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During chase, Ramsey County Sheriff squad car crashes into building, ignites gas fire
A Ramsey County Sheriff's squad car crashed into a building while pursuing another vehicle in Vadnais Heights the evening of May 29, hitting a gas line and igniting a fire that burned for nearly two hours until Xcel Energy cut off the line, police and witnesses said.
The deputy who was driving the squad car walked away from the crash and was taken to the hospital to be checked out and was released a few hours later, according to Randy Gustafson, the Ramsey County Sheriff's Office public information officer. At the time of the crash, the building was empty and no one was hurt.
The accident occurred around 9:40 p.m. when the deputy, driving eastbound on Willow Lake Boulevard, was passed by a vehicle going the opposite direction. The deputy pulled a U-turn and turned on his lights and siren in an attempt to pull the vehicle over. At that point, Gustafson said, the motorist sped up.
While pursuing the vehicle, the squad car drove up a curb on the western corner of Willow Lake Boulevard and Labore Road, over a hill and through a parking lot, crashing into the space that Land Capital Group, a realty company, rents in the Willow Lake Office Condos.
Mike Haas, the property manager of Willow Lake Office Condos, said the squad car drove directly into the gas line on the outside of the building.
"Six feet left or six feet right, and there wouldn't have been a fire," Haas, who was on the scene the night of the fire, said.
Judging from tracks in the grass on the hill near the intersection and skid marks in the building's parking lot, Haas said he thought the squad car jumped off the hill and estimated it was airborne for some 33 feet.
On the same hill between the road and the building's parking lot, Haas pointed out where Xcel Energy had dug up and cut off the gas line, effectively putting the fire out two hours after it had started.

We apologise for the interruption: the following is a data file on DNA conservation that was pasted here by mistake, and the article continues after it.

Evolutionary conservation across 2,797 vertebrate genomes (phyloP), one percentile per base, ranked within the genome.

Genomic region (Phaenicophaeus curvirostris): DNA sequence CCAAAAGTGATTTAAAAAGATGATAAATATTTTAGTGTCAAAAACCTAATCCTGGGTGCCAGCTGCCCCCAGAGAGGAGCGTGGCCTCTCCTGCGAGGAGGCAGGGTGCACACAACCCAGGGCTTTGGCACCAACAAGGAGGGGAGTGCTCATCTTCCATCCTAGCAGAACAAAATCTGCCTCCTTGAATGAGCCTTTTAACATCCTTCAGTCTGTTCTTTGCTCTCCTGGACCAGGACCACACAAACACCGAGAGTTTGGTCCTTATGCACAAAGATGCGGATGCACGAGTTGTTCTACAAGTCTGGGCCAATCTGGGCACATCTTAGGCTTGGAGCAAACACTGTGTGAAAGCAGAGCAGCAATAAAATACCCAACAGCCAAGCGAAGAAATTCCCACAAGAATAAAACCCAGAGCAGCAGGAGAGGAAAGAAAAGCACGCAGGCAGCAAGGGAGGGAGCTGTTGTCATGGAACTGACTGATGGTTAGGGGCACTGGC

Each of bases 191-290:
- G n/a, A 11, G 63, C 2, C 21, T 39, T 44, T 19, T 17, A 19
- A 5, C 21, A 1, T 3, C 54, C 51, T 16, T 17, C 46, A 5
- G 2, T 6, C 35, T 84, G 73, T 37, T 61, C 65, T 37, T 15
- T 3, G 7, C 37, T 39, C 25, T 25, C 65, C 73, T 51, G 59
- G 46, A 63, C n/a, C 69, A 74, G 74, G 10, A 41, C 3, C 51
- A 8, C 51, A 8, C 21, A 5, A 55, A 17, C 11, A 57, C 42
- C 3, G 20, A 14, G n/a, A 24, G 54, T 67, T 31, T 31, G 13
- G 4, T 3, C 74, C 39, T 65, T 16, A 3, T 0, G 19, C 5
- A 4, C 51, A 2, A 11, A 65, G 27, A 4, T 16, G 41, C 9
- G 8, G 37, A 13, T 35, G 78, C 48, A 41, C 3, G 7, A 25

Haas said firefighters from both Vadnais Heights and Little Canada had cut holes in the building's roof to spray water down on the fire.
Dried out, white roofing insulation was scattered throughout the parking lot the afternoon after the incident.
Haas said the building was relatively unscathed by the blazes, with most of the damage done by the water used to put out the fire. A conference room in the building was hit the hardest, he said.
"Thank God no one was in there, thank God no one was hurt," Haas said.
Gustafson echoed the property manager's sentiments, and said that it was fortunate the crash didn't happen earlier in the day, as there would have been more traffic on the roads and possibly people still in the building.
Thomas Newman, who lives "around the corner" from where the crash took place, stopped by the accident scene to see it in the light of day.
"I was here last night, it was nuts," Newman said, "I'd never seen so many squad cars in one place."
Newman said he and his father, Dennis Newman, have lived in the area for 45 years and had never seen anything like the conflagration in their neighborhood. Newman said he encountered the fiery scene on his way home, and, with it taped off and the roads blocked, parked his car and walked the rest of the way.
"Isn't it a little excessive, though, for a residential area?" Newton said, wondering aloud if the accident happened because of reckless driving on the part of the deputy. "Kids live here."
Gustafson said the accident is under investigation. He said the vehicle which the deputy was pursuing made a "Hollywood getaway," and that police were still looking for it.
The squad car was a total loss in the fire; Gustafson said the type of high-speed pursuit that led to the crash is "fortunately uncommon," and that the incident would be used as "another learning experience."
Mike Munzenrider can be reached at firstname.lastname@example.org or 651-748-7824. Follow him on Twitter @mmunzenrider.